Multi-interface connectivity on Android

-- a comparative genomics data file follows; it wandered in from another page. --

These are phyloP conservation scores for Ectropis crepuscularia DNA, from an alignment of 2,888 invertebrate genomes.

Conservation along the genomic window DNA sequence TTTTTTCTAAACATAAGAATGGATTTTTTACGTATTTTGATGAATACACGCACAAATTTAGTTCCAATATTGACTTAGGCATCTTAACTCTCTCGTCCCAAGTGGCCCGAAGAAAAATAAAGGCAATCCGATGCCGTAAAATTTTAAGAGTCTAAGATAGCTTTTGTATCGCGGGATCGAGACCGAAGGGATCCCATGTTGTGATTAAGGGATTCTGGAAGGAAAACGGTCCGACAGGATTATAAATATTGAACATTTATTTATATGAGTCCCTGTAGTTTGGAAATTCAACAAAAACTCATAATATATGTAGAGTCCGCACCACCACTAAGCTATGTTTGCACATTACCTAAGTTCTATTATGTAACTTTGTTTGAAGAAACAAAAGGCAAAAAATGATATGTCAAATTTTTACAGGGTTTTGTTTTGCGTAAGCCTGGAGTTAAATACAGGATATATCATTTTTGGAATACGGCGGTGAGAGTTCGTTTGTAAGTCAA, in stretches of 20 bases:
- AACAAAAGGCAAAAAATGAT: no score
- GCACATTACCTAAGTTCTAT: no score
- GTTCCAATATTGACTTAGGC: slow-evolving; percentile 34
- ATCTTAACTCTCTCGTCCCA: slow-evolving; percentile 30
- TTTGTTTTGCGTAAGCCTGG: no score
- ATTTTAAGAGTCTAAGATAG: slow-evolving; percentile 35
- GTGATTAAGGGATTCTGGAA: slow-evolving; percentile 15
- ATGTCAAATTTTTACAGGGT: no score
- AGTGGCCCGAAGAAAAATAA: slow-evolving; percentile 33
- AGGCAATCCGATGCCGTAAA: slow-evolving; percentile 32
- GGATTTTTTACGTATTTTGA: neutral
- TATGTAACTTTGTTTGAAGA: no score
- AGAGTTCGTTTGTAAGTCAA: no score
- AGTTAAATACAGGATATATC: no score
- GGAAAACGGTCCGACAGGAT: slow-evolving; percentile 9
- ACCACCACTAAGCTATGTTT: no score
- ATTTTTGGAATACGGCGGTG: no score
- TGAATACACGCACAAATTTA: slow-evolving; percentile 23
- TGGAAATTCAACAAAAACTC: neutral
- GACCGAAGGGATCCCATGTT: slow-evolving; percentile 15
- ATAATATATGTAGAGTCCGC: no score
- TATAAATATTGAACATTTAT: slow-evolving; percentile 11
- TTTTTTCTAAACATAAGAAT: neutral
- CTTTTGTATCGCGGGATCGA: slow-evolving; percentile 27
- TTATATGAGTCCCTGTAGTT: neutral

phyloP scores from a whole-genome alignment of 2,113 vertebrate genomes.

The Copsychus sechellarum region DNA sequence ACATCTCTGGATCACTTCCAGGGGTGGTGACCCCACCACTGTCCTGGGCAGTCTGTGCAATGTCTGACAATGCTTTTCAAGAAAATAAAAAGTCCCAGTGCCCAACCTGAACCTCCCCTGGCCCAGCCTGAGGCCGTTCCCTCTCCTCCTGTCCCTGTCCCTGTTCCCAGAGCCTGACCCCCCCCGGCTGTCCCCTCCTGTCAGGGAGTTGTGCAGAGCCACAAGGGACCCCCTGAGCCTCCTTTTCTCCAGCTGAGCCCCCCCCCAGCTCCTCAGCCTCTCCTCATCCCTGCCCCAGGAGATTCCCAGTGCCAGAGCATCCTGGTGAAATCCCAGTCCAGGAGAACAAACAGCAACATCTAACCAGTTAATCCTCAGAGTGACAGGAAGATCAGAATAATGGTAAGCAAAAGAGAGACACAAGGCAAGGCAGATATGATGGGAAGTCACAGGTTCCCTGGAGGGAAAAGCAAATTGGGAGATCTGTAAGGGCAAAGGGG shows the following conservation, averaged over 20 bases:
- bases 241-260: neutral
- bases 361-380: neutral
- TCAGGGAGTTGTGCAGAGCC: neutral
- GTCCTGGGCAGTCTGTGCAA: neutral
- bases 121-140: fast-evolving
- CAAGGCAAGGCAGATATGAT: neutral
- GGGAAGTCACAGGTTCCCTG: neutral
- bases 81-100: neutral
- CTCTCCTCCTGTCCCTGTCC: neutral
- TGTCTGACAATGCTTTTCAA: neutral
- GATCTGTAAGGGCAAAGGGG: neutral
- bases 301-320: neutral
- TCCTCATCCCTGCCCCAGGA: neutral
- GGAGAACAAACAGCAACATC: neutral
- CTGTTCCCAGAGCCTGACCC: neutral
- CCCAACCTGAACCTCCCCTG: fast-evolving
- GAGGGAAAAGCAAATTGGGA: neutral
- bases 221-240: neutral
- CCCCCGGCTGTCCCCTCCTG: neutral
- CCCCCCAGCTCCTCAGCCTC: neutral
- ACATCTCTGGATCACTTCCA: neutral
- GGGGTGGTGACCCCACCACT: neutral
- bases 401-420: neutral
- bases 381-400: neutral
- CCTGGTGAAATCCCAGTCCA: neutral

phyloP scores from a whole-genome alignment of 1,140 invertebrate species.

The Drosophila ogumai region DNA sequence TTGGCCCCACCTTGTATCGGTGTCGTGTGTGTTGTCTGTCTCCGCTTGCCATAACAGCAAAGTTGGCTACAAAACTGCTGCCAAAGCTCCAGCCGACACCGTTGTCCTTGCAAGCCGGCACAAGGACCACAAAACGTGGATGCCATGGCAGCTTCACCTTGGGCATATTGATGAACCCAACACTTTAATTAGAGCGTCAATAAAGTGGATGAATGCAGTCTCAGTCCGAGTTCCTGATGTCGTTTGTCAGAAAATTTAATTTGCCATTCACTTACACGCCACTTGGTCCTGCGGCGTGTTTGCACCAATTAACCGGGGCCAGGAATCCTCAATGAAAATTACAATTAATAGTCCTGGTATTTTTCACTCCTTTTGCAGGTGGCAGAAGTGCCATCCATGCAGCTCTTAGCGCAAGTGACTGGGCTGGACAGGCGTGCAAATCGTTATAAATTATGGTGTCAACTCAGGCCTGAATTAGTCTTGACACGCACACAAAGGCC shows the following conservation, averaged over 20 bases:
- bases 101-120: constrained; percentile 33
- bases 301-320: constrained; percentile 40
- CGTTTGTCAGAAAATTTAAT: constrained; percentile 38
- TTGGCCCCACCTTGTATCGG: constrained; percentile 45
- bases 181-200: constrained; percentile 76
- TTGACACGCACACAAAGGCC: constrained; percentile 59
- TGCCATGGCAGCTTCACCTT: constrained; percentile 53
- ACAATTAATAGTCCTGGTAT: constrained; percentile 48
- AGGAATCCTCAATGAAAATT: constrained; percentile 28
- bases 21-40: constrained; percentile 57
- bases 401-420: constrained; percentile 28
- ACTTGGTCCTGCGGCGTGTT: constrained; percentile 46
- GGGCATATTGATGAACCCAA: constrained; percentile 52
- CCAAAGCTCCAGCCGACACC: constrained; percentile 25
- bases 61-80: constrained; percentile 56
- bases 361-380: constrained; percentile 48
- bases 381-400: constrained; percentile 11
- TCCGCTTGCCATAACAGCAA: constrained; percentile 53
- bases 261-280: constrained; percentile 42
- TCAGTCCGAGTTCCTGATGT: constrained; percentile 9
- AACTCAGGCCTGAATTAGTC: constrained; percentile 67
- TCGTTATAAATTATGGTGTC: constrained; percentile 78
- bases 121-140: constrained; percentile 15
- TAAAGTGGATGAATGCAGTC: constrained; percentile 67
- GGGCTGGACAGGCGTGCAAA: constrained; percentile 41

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Recent studies have shown that a major fraction of data usage in mobile phones is web traffic. Modern smart phones are equipped with multiple network interfaces such as Wi-Fi, cellular radio, Bluetooth, NFC, and others. Each of these interfaces could potentially be used to connect to the web. However, mobile platforms such as Android and iOS allow only one interface to be operational at any given time. This thesis studies a new software architecture to enable efficient use of multiple network interfaces concurrently for a single download in modern mobile devices. Multi-interface connectivity can be supported at various layers in the network stack such as TCP (MPTCP), sockets, and the HTTP layer. The design choice to use the HTTP layer was motivated by our desire to seamlessly support existing applications without modifications from the apps or the web server. We exploit an existing option of byte range requests in the HTTP protocol specification. Our design proposes modifying HttpUrlConnection, a HTTP library in the Android Open Source Platform (AOSP). Our modifications allow the HttpUrlConnection library to concurrently maintain multiple open connections and use as many active interfaces available at any given time for one download while retaining the existing interface to applications. One tradeoff in this design is the size of each byte range request. We call this parameter chunk size . Larger sizes enable better utilization of the pipe (between the server and the client) by filling the TCP congestion window but increase the delay on slow connections. We study this tradeoff over Wi-Fi, 3G, and 4G connections. Our design allows variable chunk sizes, and give an efficient way to calculate it at runtime that trades off this latency. Due to the nature of range requests, our design introduces one round trip delay after every chunk. We also utilize HTTP pipelining to reduce one round-trip delay in request-response pairs, and demonstrate efficient utilization of multiple interfaces for large file downloads. Our current design enables usage of multiple interfaces concurrently over a single download. Future work includes extending this to multiple download.